During 1992-96, Ramaraj got acquainted with the telecom industry while working for Sterling Cellular (now Vodafone). Meanwhile, he was introduced to Ramalinga Raju, the founder of Satyam Computers. Raju was looking to venture in a telecom vertical. Unfortunately, he was unsuccessful in getting a telecom license. Still, Raju wanted to somehow work with Ramaraj on an internet platform. He recommended Ramaraj to do research on Reuter like service. After research, Ramaraj learned that the Reuter service is a good arena but they faced a major obstacle in India- Internet Connectivity. Further, he thought instead of getting into content provider service like Reuter why not jump into being a connectivity provider. However, it was not as easy as it sounds.
The government yet did not have a framework for issuing TCP/IP (internet protocol) licenses. Ramaraj along with other interested players for ISP lobbied and got himself a license issued. There was another hick up! The government issued 600 more licenses, making the industry a competitive one. Early movers were going to be advantaged. For Ramaraj, home work was already done as his organization – Sify already had a tie up with a US based experienced ISP partner – CompuServe. Right from the first day of operations they had access to readymade B2B players of CompuServe. Now the focus was on building B2C customers.
In the early 90s, in the US people were not acquainted with the internet. So selling the same was a task. In order to habituate customers to the internet AOL came with an idea- sending free trial CDs to potential customers. The disc contained a free trial. AOL CDs were available for free in cereal boxes, meal trays in flights etc. The assumption was once people used free CDs which contain free internet hours, they would eventually subscribe to the service & pay for the same. From 1992 with a subscriber base of 2 lac, AOL had over 25 million subscribers within a decade. Ramaraj wanted to implement the same strategy of AOL in India. So Sify distributed Free CDs in almost 12 cities.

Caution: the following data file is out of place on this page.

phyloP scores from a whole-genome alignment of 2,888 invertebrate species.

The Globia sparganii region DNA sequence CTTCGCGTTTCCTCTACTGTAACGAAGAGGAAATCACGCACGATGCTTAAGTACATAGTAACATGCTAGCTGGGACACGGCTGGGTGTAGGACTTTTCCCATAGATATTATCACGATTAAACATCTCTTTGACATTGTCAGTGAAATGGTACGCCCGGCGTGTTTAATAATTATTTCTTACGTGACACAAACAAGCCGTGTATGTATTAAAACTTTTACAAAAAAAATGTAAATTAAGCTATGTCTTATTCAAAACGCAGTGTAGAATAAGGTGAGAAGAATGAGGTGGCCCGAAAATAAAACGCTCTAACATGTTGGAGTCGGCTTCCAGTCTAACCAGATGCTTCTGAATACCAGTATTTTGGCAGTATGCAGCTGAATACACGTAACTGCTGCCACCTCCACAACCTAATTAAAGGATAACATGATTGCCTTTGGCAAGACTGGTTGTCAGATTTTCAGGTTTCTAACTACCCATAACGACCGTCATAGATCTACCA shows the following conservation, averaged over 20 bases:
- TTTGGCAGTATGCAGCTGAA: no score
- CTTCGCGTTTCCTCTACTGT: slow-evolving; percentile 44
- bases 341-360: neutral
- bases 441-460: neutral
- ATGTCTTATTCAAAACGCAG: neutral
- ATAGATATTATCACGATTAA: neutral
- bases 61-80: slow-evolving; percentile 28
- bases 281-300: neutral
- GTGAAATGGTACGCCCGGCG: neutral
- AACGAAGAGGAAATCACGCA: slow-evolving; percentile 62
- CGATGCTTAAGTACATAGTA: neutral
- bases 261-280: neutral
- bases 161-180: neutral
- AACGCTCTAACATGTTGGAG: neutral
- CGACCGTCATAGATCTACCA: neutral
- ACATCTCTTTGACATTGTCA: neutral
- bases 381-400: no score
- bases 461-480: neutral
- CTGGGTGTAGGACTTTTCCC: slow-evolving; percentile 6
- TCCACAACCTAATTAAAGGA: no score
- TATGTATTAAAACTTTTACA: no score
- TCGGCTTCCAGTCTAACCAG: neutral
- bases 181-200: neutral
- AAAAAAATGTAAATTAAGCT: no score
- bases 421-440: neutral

Although Ramaraj was funded by Satyam, paucity of funds Sify got listed on NASDAQ in 1999, at a valuation of $350 mn. Sify raised $72 mn, higher than the valuation of Infosys. With the dream to go big, showing massive ambitions & attracting investor attention Sify acquired India World Communications for 499 crore in November 1999. The deal was in trenches. The whole amount was not paid one time amid paucity of funds. So to generate more cash Sify again approached NASDAQ. And at a valuation of $8 bn, raised $160 mn.
Although dotcom companies were valued highly in the boom, Ramaraj knew that it was not going to last long. He made sure to use the money efficiently and smartly. Meanwhile, AOL was acquired by Time Warner. To Ramaraj, the thought of buying an overseas company also occurred; which would have come at a fraction of Sify’s market capitalization. However, amid misguidance of consulting company, the deal did not close. In the dotcom burst, within the next few months Sify’s market capitalization tumbled from $11.5 bn to a mere of $70 mn. The amount was less than what it paid for acquiring the Indian markets. Thereafter, Ramaraj spent 5 years for turnaround of the company as Sify expanded to 220 cities with more than 4 lac subscribers. In 2005, Satyam divested 32% of the stake in Sify.
From just a pure play internet firm, Sify ended up as a company focused more on enterprise solutions, infrastructure management & IP telephony. Although today it’s market cap stands around $270 mn, the share price languishes at $1.5 from its peak of $400 two decades ago. Ramaraj regrets his mistake of non-acquisition of the overseas firm when Sify’s valuation was trending higher in the dotcom bubble. If a deal were done then, the company’s valuation would not have eroded much.
Note: The above blog has been inspired by book – ‘How I almost blew it’ – Sidharth Rao